Capitalism and Seattle’s homelessness crisis

“The Jungle” in Seattle.

Homelessness for decades has been a serious issue affecting the city of Seattle and in the last ten years the housing crisis has ballooned. A combination of factors such as an influx of highly paid skilled labor has created a drastically higher demand for housing causing landlords to jack up the prices of their units. Developers are gentrifying many traditionally lower rent neighborhoods such as the Central District, Capitol Hill and Ballard, building large “market rate,” unaffordable apartment buildings. In addition, rent control is illegal in Washington state.  These processes have displaced much of the city’s working class causing them to move to the outskirts of the city or even relocate to neighboring towns resulting in time consuming commutes. Others are not so lucky and have become homeless due to the inability to pay their exorbitant rent despite many having jobs.

According to the One Night Count, an annual event where organizers tally the number of people sleeping outside, the number of people sleeping without shelter rose by 21 percent in one year. In 2015, organizers counted 3,772 people sleeping without shelter with another 3,282 staying in shelters.; the 2016 One Night Count homelessness indicated the number of people sleeping outside was 4,505. Only months after the 2016 count would Seattle Mayor Ed Murray declare a state of emergency for the homelessness epidemic.

What is the plight of people living outside? Many live in informal encampments, and numerous tents can be seen dotting the horizon as one drives along the major I-5 which runs through Seattle. Others live in organized tent cities or tiny house villages like Nickelsville. While neither encampments nor organized tent cities represent ideal solutions for homeless people, many homeless people prefer to live in the relative safety and stability of an organized tent city where people can leave their belongings during the day while they go to work.

Recently in January, three people were murdered and two seriously injured in a place known as “The Jungle”, an area under I-5 and Interstate 90, where people live under the off-ramps. The Washington state Legislature and Washington Department of Transportation have proposed the idea of putting around the Jungle a $1 million fence that would span 8,000 feet with three rings of barbed wire akin to that at prisons.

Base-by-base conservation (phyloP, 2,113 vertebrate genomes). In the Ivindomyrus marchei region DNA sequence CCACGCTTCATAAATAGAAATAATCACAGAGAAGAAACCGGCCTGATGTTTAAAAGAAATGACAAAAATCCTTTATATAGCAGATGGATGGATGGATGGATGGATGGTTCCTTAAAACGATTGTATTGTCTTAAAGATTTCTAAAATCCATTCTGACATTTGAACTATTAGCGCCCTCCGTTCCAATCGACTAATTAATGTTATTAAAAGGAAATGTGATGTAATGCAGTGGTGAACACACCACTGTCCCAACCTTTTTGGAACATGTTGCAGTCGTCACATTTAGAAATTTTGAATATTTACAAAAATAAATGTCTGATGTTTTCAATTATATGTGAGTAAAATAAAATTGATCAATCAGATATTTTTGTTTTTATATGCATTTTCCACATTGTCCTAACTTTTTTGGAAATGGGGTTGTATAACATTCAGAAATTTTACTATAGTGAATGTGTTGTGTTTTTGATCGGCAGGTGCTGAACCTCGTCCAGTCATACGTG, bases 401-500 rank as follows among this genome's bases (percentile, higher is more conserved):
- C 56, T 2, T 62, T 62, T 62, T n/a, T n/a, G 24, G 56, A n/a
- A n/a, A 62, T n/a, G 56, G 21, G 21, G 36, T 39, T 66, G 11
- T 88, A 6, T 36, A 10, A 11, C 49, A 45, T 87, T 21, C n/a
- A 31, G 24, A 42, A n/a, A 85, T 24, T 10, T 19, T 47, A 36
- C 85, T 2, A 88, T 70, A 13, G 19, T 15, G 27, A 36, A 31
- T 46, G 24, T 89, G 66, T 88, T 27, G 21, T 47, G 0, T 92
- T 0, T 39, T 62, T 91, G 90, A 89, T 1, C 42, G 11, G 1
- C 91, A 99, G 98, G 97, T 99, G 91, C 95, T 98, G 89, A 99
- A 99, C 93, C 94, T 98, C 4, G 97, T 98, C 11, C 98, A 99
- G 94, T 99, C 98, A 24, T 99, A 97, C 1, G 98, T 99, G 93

Not surprisingly Ed Murray, the mayor of Seattle is not against this fence proposal. He is the mayor who has permitted more homeless encampment “cleanups” than any other before him, totaling 527 separate events where police were allowed to confiscate and destroy items such as tarps and tents belonging to homeless people, leaving them exposed to every element. Mayor Murray, when told of the idea of splurging $1 million on a fence rather than using it to build housing, stated it “is a step in the right direction”.

What is clear is that homelessness is one of the byproducts of capitalism which daily denies people the safety and shelter every human being deserves. Last year alone the organization Women In Black stood vigil for 66 homeless men and women who died in Seattle while struggling to survive on the streets in Seattle.

In a society of haves and have-nots, where a small minority bask in elite luxury while the working class struggles to afford food and housing while straddling the line of potential homelessness, revolutionary change leading to socialism is the only way to create the change people want to see. Socialist candidates for President and Vice President Gloria La Riva and Eugene Puryear, running on the Party for Socialism and Liberation ticket, have a 10 point campaign program. Prominent in the program is the demand that housing be a constitutional right for all people. Homelessness is an engineered byproduct of capitalism that must be solved; to solve it we must dismantle this exploitative destructive system.


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